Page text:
One person who shouldn’t get off the hook here is UVA President Teresa Sullivan. She essentially found the fraternity guilty based on a story in a music tabloid. She could have told the University community that “we don’t convict people based on stories in the media,” that she was going to independently investigate the accusations, and that people named in tabloid stories should be regarded as innocent until proven guilty in the American tradition. She did no such thing. She hastily imposed a group punishment on the entire Greek system, and pretty much stood by while angry crowds mobbed and vandalized the fraternity house. (Faculty members didn’t help by staging their own marches; they may want — especially now — to characterize those marches as “anti-rape” or “pro-woman,” but there’s no getting around the fact that they were perceived at the time, and probably meant, as targeting the accused. In this case, the falsely accused.) As I’ve said before, there’s no place in America today where the authorities are more likely to be found siding with (or at least enabling) a lynch mob than on a university campus, and that’s a disgrace.

University presidents, along with the rest of the administration and faculty, talk a lot about a “university community.” But when it comes time to show students who produce bad press the kind of fairness that any member of an academic community should expect as a matter of right, they often drop the ball. At the very least, Sullivan owes these fraternity guys, and the Greek community, an open, public, and contrite apology. If I were on the UVA Board of Visitors, I’d be demanding her resignation.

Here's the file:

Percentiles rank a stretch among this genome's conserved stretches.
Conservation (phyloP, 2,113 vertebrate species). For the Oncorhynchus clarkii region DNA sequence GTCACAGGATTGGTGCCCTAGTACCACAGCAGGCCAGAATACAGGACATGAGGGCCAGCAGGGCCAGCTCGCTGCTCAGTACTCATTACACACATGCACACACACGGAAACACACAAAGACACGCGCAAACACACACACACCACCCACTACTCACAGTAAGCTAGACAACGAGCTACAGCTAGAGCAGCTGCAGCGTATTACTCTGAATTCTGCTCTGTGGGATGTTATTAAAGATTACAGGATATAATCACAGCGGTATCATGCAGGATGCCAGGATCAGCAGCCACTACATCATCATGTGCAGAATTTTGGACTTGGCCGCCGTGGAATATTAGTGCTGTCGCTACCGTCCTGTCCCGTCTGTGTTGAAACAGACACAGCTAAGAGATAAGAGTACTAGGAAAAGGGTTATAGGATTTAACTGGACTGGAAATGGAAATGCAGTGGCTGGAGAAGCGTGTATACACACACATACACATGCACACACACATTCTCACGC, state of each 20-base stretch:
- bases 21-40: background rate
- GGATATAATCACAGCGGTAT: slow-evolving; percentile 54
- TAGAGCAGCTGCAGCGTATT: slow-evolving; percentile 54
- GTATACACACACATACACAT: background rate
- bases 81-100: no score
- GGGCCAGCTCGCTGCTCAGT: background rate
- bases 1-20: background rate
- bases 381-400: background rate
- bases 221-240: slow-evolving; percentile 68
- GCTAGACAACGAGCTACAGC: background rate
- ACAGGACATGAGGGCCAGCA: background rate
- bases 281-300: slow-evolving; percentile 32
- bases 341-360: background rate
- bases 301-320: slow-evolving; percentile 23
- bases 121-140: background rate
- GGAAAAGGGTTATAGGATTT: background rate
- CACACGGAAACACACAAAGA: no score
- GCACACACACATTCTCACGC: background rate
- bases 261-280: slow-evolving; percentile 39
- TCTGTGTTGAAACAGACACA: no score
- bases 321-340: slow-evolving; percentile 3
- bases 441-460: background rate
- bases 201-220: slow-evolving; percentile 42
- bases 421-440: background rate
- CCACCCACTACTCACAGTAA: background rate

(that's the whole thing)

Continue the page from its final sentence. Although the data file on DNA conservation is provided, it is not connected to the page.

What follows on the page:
And John Hinderaker notes what is missing from the writer's apology.
Notably missing from Erdely’s apology, at least by any specific reference, are the people she actually hurt: members of the Phi Kappa Psi fraternity, whom Erdely accused of casually (and, one might infer, habitually) encouraging the gang rape of young women who wander into their parties, and the administrators at U. Va. whom Erdely accused of self-interested callousness toward rape victims. Ms. Erdely seems to believe that her story was really “true”–men who belong to fraternities are animals, and university administrators are corrupt buffoons–and she only chose the wrong vehicle to express these verities.

So don’t be surprised next time Rolling Stone, or any other liberal publication, gets a story wrong. These journalists’ biases are set in stone. We and many others have revealed them countless times, and liberal bias has led to countless errors and embarrassments. But such setbacks don’t faze the social justice warriors who went into journalism to further the left-wing narrative. They are mere temporary checks. It is notable that no one at Rolling Stone will be fired or even disciplined as a result of the “Jackie” fiasco. From the establishment’s perspective, they may have erred–published an entirely fabricated story, in fact–but their hearts were in the right place.



Victor Davis Hanson explains the origins of California's drought in state policies.




Jonah Goldberg ponders the moral sanctimony of all those arguing that Indiana's RFRA law was the equivalent of Jim Crow laws. First, you can read his brief backgrounder on Jim Crow legislation.